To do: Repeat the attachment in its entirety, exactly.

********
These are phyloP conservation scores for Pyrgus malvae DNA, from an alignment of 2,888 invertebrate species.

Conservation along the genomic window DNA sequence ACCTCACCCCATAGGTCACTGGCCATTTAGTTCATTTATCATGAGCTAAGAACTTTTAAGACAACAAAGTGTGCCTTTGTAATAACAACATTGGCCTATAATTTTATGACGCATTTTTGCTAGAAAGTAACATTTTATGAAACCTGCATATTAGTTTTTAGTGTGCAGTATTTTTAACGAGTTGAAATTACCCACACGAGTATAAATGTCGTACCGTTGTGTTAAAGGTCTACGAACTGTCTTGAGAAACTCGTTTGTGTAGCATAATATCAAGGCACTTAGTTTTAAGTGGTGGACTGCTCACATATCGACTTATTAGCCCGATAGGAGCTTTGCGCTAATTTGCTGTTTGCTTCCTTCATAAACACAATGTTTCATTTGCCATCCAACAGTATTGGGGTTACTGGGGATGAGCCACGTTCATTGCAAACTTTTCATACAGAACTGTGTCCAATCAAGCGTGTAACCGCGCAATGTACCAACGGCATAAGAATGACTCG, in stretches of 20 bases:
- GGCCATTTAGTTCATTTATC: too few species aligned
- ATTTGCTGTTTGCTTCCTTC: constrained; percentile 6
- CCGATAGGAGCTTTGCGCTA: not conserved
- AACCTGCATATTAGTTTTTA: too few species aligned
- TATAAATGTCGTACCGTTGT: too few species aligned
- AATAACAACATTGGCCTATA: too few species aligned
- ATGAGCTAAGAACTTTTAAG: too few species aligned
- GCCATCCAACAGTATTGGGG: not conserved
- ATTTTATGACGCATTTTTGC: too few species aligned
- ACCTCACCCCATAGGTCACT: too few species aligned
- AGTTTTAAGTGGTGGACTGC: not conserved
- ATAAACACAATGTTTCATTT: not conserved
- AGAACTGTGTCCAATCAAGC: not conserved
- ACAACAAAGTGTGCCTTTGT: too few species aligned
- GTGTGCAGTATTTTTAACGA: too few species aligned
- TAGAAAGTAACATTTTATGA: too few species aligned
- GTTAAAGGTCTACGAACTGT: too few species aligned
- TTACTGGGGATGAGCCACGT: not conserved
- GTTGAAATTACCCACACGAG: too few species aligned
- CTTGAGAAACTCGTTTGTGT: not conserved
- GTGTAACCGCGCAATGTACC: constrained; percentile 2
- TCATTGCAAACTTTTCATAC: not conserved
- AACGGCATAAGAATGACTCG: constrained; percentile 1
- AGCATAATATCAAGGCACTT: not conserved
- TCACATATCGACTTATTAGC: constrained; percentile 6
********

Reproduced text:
These are phyloP conservation scores for Pyrgus malvae DNA, from an alignment of 2,888 invertebrate species.

Conservation along the genomic window DNA sequence ACCTCACCCCATAGGTCACTGGCCATTTAGTTCATTTATCATGAGCTAAGAACTTTTAAGACAACAAAGTGTGCCTTTGTAATAACAACATTGGCCTATAATTTTATGACGCATTTTTGCTAGAAAGTAACATTTTATGAAACCTGCATATTAGTTTTTAGTGTGCAGTATTTTTAACGAGTTGAAATTACCCACACGAGTATAAATGTCGTACCGTTGTGTTAAAGGTCTACGAACTGTCTTGAGAAACTCGTTTGTGTAGCATAATATCAAGGCACTTAGTTTTAAGTGGTGGACTGCTCACATATCGACTTATTAGCCCGATAGGAGCTTTGCGCTAATTTGCTGTTTGCTTCCTTCATAAACACAATGTTTCATTTGCCATCCAACAGTATTGGGGTTACTGGGGATGAGCCACGTTCATTGCAAACTTTTCATACAGAACTGTGTCCAATCAAGCGTGTAACCGCGCAATGTACCAACGGCATAAGAATGACTCG, in stretches of 20 bases:
- GGCCATTTAGTTCATTTATC: too few species aligned
- ATTTGCTGTTTGCTTCCTTC: constrained; percentile 6
- CCGATAGGAGCTTTGCGCTA: not conserved
- AACCTGCATATTAGTTTTTA: too few species aligned
- TATAAATGTCGTACCGTTGT: too few species aligned
- AATAACAACATTGGCCTATA: too few species aligned
- ATGAGCTAAGAACTTTTAAG: too few species aligned
- GCCATCCAACAGTATTGGGG: not conserved
- ATTTTATGACGCATTTTTGC: too few species aligned
- ACCTCACCCCATAGGTCACT: too few species aligned
- AGTTTTAAGTGGTGGACTGC: not conserved
- ATAAACACAATGTTTCATTT: not conserved
- AGAACTGTGTCCAATCAAGC: not conserved
- ACAACAAAGTGTGCCTTTGT: too few species aligned
- GTGTGCAGTATTTTTAACGA: too few species aligned
- TAGAAAGTAACATTTTATGA: too few species aligned
- GTTAAAGGTCTACGAACTGT: too few species aligned
- TTACTGGGGATGAGCCACGT: not conserved
- GTTGAAATTACCCACACGAG: too few species aligned
- CTTGAGAAACTCGTTTGTGT: not conserved
- GTGTAACCGCGCAATGTACC: constrained; percentile 2
- TCATTGCAAACTTTTCATAC: not conserved
- AACGGCATAAGAATGACTCG: constrained; percentile 1
- AGCATAATATCAAGGCACTT: not conserved
- TCACATATCGACTTATTAGC: constrained; percentile 6